Thinking about houses in the middle of nowhere for the previous post started me thinking about a couple of Peter Doig paintings and in particular what gives them a very different feeling to Michael Raedecker’s landscapes. The most obvious difference is in the time of day depicted; these are daytime scenes which makes for a very different feel. And they’re straightforward paintings, whereas part of the strangeness in Raedecker’s scenes comes from the use of stitch in the paintings. But, of course, it’s more than that.
Taking a last look at Gerhard Richter: Panorama at Tate Modern, which finishes tomorrow, I was struck, as at previous visits, by the large, predominantly white, abstract painting in the final room of the main show. The white of the painting makes it feel like a large, snowy landscape at once charming me and reminding me that this winter has so far failed to bite.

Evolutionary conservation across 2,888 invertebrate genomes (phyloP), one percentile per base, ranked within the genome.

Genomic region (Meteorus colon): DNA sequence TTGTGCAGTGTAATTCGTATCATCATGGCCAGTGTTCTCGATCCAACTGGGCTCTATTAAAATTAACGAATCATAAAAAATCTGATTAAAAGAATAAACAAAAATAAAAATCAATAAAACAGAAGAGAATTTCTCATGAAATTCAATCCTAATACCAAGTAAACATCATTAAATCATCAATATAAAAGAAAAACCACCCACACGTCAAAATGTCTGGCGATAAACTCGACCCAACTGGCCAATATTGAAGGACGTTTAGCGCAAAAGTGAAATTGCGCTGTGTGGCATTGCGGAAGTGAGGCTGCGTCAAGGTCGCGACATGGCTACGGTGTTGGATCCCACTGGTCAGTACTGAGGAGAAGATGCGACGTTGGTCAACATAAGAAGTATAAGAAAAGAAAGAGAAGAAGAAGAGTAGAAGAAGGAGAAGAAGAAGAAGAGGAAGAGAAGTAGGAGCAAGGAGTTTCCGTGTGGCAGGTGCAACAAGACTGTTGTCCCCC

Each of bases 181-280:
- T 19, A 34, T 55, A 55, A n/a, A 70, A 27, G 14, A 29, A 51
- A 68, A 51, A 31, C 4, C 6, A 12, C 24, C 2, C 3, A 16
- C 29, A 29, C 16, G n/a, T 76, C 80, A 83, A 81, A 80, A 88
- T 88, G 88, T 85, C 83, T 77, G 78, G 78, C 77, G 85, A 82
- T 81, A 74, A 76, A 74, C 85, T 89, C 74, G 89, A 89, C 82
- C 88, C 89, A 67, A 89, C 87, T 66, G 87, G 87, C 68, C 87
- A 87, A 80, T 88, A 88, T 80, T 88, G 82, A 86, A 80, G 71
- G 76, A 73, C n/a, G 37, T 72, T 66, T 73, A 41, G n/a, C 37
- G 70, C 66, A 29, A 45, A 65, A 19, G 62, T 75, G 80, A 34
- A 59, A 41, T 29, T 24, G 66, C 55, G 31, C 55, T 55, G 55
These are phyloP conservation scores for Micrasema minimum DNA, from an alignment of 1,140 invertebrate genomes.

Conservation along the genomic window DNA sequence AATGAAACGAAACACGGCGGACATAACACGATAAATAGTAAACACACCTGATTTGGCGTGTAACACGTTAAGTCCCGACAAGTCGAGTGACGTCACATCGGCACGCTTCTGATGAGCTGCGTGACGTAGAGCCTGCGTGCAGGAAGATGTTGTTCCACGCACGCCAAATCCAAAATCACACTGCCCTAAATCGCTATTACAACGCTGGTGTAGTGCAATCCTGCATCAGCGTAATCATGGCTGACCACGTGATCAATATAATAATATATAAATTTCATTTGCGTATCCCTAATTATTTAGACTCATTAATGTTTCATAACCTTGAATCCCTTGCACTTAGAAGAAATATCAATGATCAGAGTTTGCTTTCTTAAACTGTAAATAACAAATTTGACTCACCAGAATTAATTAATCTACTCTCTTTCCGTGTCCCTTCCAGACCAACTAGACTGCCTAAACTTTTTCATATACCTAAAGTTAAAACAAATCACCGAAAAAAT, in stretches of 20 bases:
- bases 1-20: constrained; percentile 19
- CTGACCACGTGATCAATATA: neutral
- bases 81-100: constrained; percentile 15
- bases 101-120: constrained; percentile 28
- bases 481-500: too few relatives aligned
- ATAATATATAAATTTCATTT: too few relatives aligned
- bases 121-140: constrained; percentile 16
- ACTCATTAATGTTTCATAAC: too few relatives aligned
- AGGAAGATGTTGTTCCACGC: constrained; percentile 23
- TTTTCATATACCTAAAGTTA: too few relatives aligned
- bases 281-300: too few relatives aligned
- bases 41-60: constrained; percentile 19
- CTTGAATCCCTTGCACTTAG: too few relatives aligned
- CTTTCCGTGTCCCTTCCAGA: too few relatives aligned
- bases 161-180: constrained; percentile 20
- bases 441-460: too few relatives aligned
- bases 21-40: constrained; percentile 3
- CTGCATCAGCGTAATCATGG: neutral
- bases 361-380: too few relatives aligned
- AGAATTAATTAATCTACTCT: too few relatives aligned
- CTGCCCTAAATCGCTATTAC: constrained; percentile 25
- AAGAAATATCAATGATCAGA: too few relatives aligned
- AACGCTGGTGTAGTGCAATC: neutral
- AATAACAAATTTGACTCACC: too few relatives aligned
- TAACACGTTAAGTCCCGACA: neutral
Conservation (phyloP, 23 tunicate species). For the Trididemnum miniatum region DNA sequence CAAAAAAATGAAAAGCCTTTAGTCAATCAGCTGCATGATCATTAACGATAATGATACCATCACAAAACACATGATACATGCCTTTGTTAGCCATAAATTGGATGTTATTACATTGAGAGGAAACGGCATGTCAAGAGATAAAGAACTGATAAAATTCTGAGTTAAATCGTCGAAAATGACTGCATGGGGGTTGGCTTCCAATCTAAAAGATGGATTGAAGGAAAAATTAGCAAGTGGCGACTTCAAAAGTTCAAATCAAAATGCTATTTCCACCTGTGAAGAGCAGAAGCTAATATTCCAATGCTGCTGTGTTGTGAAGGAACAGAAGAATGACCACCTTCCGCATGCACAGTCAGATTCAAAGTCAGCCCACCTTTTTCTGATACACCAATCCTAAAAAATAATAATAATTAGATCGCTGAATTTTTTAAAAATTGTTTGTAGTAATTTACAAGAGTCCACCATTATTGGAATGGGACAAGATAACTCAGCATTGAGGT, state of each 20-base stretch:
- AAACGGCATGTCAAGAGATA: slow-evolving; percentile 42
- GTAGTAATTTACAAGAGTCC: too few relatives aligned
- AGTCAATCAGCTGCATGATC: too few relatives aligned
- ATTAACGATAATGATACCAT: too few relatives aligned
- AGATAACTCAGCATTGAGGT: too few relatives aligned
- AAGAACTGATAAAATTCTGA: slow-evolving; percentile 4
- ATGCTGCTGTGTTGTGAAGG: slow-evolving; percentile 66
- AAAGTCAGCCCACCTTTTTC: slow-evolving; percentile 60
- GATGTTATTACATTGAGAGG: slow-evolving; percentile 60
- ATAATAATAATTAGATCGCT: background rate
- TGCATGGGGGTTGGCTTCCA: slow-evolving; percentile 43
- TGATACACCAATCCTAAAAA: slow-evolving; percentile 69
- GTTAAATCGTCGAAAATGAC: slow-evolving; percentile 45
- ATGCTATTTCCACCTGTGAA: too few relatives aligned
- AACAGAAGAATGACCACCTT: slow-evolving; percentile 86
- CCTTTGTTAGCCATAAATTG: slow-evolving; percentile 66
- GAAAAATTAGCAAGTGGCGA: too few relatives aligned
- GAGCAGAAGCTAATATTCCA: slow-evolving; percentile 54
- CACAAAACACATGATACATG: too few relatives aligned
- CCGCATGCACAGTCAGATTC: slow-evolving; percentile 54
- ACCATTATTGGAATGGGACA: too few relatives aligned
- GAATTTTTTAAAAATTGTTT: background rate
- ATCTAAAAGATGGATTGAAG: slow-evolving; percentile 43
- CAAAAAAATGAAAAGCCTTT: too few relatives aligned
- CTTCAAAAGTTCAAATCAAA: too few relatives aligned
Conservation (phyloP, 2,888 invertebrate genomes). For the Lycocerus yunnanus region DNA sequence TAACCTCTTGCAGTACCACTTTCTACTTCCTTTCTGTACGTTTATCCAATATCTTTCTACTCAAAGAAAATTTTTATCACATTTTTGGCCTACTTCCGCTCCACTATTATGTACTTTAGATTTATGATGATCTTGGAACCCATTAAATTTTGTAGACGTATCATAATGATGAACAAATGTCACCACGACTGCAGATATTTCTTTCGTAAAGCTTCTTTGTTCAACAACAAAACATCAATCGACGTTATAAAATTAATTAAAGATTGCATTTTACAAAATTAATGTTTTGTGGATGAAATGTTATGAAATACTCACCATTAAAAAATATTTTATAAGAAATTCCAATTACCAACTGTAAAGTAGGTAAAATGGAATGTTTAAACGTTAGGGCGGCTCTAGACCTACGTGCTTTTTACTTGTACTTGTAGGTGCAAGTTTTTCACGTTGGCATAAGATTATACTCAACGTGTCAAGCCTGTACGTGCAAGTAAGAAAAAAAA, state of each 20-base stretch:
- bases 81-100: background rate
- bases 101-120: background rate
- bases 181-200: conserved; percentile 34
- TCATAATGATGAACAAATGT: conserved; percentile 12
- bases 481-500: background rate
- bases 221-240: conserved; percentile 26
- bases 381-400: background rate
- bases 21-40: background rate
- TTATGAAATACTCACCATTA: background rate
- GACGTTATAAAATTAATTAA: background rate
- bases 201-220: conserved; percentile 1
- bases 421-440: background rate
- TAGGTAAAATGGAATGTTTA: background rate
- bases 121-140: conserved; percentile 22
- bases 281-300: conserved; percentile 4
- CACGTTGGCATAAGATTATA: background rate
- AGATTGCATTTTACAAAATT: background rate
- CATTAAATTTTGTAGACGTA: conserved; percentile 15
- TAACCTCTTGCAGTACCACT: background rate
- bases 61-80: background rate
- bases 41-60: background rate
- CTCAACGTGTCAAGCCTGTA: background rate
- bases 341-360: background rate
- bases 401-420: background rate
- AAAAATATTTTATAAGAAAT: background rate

The traces of colour coming through the white make me think of Peter Doig’s Ski Jacket, a painting of a similar size and somewhat similar palette, though Doig’s painting makes much more use of colour. (It also reminds me of Wilhelm Sasnal’s Photophobia though that lacks scale by comparison.)